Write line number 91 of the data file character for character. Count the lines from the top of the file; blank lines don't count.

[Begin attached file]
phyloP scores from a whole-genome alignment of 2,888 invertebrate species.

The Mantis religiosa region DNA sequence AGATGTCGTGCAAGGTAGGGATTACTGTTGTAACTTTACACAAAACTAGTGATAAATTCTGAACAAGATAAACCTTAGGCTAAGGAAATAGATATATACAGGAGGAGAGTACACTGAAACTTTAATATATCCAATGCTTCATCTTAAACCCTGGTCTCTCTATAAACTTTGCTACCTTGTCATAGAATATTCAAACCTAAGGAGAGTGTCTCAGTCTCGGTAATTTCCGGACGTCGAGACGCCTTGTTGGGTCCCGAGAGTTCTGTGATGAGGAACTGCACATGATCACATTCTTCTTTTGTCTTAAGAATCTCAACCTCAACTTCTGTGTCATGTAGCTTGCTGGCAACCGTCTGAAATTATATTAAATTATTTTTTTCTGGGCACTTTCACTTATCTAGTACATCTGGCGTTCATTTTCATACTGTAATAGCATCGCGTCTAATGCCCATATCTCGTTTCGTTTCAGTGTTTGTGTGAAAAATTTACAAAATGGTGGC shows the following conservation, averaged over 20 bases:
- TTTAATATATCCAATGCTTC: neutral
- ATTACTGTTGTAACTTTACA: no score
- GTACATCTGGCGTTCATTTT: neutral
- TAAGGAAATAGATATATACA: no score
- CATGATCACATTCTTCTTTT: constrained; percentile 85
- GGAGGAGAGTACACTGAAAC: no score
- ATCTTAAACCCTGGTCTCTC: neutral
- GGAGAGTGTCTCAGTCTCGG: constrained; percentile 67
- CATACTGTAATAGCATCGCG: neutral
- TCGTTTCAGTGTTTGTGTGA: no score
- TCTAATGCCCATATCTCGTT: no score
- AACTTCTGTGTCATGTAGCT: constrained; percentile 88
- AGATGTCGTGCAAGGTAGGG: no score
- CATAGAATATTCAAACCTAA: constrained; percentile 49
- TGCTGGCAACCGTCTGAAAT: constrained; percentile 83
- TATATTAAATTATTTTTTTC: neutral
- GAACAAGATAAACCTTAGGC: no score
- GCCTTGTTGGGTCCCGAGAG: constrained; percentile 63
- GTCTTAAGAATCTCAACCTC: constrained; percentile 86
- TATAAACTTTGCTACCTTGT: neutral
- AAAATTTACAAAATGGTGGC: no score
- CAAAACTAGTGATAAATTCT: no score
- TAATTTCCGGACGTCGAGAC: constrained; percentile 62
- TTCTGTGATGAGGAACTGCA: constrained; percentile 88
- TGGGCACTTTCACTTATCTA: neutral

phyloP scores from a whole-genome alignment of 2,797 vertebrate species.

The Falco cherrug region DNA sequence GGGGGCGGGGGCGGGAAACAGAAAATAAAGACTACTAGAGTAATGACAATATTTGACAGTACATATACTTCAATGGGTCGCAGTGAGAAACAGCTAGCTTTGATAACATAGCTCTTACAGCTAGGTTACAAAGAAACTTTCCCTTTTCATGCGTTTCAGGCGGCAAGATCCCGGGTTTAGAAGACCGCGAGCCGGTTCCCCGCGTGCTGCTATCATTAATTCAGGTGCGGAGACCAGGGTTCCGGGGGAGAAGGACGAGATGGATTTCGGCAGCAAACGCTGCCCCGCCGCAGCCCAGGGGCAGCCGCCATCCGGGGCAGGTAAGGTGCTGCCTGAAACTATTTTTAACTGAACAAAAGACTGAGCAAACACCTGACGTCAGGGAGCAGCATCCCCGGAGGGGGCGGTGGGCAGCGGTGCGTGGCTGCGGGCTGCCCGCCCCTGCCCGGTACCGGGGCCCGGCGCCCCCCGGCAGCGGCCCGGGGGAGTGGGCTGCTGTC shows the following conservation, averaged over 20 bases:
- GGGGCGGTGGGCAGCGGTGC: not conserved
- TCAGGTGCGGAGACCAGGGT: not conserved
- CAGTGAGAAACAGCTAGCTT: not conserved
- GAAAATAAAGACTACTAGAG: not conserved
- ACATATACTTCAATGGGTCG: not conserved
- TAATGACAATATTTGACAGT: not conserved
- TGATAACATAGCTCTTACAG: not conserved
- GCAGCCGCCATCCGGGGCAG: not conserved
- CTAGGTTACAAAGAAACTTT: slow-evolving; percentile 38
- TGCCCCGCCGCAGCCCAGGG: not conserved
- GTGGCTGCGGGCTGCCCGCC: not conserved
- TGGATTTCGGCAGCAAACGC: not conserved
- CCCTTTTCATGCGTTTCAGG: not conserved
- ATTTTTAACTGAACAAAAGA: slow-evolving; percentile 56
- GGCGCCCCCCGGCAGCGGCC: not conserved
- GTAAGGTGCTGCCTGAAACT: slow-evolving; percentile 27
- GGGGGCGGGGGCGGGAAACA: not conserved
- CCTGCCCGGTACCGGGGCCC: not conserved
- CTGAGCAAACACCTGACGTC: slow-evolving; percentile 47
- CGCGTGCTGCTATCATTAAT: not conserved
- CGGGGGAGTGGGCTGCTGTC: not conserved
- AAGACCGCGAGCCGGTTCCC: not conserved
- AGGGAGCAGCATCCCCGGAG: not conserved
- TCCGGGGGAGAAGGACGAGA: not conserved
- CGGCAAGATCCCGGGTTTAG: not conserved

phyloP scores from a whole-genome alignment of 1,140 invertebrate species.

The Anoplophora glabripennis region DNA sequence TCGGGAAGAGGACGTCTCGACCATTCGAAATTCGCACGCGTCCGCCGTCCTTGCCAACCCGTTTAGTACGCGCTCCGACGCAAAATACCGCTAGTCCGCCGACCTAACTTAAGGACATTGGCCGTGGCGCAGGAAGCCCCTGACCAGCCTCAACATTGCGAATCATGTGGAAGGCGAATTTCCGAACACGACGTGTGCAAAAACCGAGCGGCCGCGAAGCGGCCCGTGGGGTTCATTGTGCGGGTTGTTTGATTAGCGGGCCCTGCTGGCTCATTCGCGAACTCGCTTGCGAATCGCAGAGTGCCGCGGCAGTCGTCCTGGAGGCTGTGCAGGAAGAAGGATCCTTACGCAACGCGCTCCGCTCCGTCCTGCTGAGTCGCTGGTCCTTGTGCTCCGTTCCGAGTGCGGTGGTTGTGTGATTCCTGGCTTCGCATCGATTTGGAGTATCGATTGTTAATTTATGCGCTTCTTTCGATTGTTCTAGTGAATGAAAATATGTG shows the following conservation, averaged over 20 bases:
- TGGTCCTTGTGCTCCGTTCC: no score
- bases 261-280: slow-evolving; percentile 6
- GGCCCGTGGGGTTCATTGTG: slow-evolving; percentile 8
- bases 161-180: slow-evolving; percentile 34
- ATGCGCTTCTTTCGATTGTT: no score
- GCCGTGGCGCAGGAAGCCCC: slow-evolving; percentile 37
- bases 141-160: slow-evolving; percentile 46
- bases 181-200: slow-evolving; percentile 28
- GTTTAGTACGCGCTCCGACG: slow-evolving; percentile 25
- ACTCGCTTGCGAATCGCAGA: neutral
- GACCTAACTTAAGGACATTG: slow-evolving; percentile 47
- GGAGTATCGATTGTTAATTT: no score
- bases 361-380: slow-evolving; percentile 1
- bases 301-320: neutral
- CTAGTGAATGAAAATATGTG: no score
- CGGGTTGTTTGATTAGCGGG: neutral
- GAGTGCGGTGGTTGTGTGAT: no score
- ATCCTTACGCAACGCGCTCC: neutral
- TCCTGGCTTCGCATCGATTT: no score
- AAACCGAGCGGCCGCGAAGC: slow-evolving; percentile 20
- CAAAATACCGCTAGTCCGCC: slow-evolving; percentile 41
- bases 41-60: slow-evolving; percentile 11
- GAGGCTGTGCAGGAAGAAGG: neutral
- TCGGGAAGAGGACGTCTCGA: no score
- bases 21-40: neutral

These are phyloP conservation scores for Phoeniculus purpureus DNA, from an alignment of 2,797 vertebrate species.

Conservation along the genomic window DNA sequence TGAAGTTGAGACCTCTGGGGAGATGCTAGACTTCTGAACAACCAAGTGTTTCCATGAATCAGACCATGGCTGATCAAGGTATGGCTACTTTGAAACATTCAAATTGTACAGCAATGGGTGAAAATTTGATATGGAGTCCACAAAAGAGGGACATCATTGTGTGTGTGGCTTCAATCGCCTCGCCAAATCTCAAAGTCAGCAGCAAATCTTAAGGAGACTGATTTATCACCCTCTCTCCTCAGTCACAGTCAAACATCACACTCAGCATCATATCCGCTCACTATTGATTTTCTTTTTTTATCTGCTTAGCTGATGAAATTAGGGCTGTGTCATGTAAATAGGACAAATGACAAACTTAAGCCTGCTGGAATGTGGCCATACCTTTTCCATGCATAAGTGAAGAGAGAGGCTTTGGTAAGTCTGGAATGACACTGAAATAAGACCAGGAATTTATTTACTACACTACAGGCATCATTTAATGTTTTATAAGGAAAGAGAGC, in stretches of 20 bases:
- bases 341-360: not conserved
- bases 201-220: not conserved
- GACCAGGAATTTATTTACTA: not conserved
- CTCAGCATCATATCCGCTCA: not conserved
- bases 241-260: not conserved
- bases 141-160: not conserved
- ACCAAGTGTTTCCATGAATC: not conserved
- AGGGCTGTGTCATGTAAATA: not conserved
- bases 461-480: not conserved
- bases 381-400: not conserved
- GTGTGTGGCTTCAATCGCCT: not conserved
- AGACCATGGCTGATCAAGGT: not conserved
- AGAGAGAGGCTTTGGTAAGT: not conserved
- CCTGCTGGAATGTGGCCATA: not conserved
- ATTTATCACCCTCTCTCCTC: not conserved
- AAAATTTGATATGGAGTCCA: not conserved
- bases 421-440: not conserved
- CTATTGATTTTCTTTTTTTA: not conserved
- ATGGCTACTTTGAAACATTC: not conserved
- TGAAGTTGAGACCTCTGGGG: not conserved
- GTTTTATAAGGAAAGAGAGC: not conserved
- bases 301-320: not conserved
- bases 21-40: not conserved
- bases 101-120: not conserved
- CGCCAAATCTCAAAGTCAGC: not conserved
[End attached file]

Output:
- AGGGCTGTGTCATGTAAATA: not conserved